1970 game honored legacy of Martin Luther King Jr.
Hall of Fame Membership
As the keepers of the Game’s history, the Hall of Fame helps you relive your memories and celebrate baseball history.
The East-West Major League Baseball Classic, in honor of Dr. King, took place at 2 p.m. before 31,694 fans at Dodger Stadium, including Hall of Famer Jackie Robinson, on a sunny and warm Saturday afternoon, March 28, 1970.
Inside in the game program, Baseball Commissioner Bowie Kuhn, in an open letter to SCLC President Rev. Ralph Abernathy, wrote, in part, “It seems only right that Baseball should pause today to pay tribute to one of the great disciples of integration and brotherhood, a recipient of the Nobel Peace Prize, Dr. Martin Luther King, Jr.
“As Commissioner of Baseball, and as an American, I am proud to give my blessing to this classic which demonstrates that Baseball is democracy at work.”
Before the game, a taped recording of part of Dr. King’s famous “I Have a Dream” speech was played, pitcher Jim “Mudcat” Grant of the Athletics sang a soulful version of the National Anthem from center field, and Coretta Scott King, widow of Dr. King, threw out the first ball to Reds Hall of Fame catcher Johnny Bench.
The crowd was addressed by Rev. H.H. Brookins, president of the SCLC West; Rev. Abernathy, Dr. King’s successor as SCLC president; and Baseball Commissioner Kuhn.
A pair of Hall of Famers served as the day’s managers, with Joe DiMaggio, the great Yankees center fielder, skippering the East squad, assisted by coaches Billy Martin, Satchel Paige, Stan Musial and John McNamara. Roy Campanella, the Brooklyn Dodgers catcher paralyzed in a 1958 automobile accident, managed the West stars, with Sandy Koufax, Don Drysdale, Don Newcombe and Elston Howard serving as his coaches.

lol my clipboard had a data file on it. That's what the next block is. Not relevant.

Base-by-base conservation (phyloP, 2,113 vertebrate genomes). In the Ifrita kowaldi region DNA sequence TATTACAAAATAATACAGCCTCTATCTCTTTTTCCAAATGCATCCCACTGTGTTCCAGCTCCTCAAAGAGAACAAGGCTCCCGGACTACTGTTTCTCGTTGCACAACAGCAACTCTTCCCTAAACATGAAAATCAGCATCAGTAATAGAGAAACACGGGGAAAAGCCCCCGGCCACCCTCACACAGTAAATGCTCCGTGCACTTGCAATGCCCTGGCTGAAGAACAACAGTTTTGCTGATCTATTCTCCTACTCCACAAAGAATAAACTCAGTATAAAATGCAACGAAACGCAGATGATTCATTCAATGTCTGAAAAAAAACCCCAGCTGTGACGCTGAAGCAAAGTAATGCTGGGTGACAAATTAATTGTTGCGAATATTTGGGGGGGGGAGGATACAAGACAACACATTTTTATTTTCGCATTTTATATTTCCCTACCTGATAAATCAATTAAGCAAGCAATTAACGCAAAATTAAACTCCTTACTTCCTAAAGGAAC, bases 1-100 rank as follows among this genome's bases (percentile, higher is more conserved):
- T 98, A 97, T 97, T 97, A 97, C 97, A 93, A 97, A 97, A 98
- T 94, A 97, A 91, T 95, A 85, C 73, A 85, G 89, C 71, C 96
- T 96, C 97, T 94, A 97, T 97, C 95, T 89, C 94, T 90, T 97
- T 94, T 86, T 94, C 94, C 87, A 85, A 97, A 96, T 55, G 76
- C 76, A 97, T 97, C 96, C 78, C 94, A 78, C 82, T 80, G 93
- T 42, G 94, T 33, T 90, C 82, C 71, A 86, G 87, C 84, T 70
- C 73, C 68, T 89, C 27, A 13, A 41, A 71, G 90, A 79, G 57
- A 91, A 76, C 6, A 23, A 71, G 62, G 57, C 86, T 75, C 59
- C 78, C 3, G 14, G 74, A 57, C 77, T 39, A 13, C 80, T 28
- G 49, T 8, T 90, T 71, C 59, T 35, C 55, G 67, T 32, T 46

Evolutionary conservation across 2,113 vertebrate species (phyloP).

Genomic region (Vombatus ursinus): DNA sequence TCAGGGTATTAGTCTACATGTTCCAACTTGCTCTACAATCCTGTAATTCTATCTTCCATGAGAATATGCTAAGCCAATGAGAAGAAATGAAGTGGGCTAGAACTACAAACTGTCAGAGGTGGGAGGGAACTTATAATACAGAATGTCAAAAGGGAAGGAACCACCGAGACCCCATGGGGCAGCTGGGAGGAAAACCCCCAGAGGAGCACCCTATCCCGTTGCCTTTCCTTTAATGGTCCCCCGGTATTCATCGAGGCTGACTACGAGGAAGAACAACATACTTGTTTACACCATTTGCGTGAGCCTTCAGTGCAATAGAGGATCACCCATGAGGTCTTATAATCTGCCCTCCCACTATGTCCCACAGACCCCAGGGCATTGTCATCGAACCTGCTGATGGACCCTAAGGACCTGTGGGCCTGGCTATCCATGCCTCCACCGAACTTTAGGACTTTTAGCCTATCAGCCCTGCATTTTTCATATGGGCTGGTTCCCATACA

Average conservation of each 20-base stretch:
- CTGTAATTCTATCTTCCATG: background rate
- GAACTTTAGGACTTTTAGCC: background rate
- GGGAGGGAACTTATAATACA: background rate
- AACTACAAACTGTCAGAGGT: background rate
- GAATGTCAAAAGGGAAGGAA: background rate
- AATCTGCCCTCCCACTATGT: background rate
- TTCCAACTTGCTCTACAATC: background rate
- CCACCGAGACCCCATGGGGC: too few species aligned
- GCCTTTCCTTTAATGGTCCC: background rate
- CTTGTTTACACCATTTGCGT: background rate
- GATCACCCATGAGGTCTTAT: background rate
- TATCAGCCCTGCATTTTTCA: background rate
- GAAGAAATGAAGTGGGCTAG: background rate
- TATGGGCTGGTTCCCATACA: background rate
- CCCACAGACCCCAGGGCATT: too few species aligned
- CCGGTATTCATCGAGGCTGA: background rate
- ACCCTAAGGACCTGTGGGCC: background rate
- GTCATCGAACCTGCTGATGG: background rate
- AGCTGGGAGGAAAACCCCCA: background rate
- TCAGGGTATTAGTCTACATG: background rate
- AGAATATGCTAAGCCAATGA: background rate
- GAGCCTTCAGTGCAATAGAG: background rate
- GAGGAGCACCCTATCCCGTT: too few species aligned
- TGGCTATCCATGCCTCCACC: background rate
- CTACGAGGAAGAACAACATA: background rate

Tom Seaver of the Mets, the reigning National League Cy Young Award winner, picked up the win, starting for the East and tossing three scoreless innings in a 5-1 victory. Working behind home plate was Emmett Ashford, big league baseball’s first African-American umpire.
Lew Krausse of the Brewers, who came on in the third inning in relief of the starter, Don Wilson of the Astros, took the loss for the West. Ron Fairly of the Expos, the first batter to face Krausse, hit the first pitch he saw into the right-field grandstand to make it 1-0 for the East. The Cubs’ Ron Santo homered off Krausse in the fourth inning, the ball clearing the 330-foot mark in left field.
“This is the first game they’ve had like this and I’m really honored to have played in it,” Santo said.
The West’s only run came in the eighth inning off the Phillies’ Grant Jackson when Willie Davis of the Dodgers singled and later scored on a double to deep center by the White Sox’s Ken Berry.
The East added three runs in the eighth inning off Grant on a single to center by Detroit’s Al Kaline, a double to left by St. Louis’ Lou Brock, Roberto Clemente’s double to center and a single to center from the Washington Senators’ Ken McMullen.
“One heckuva day,” Campanella said. “Even though we didn’t score many runs, it was a beautiful day.”
A total of 15 future members of the National Baseball Hall of Fame appeared in the game: Al Kaline, Frank Robinson, Lou Brock, Willie Stargell, Roberto Clemente, Ron Santo, Ernie Banks, Tom Seaver and Bob Gibson from the East; Hank Aaron, Reggie Jackson, Johnny Bench, Orlando Cepeda, Joe Morgan and Willie Mays from the West.
Mays travelled the farthest, as his Giants were in Japan for a series of exhibition games and he made a 12,000-mile roundtrip to participate.
“It doesn’t matter what the score was,” said Commissioner Kuhn after the game. “The real winner was Dr. Martin Luther King.”
Fairly was named MVP of the game, a selection made by the players, and was presented the trophy by Coretta Scott King.
“It’s quite an honor for me to just have been invited to participate in this game,” Fairly said. “I was a little surprised the guys picked me, but it is quite an honor for me, something I’ll remember for a long time.”
According to the SCLC, the game netted more than $30,000. Ticket prices: Box seats went for $10, reserved seats for $5 and $3.50 and general admission for $2.
“I’m sure my husband would have been very proud of what has been accomplished today,” said Coretta Scott King. “I want to thank Commissioner Kuhn and his office for their help in this event and give special praise to the players involved and their clubs, who paid the expenses and allowed their players to take part.”
Bill Francis is a Library Associate for the National Baseball Hall of Fame and Museum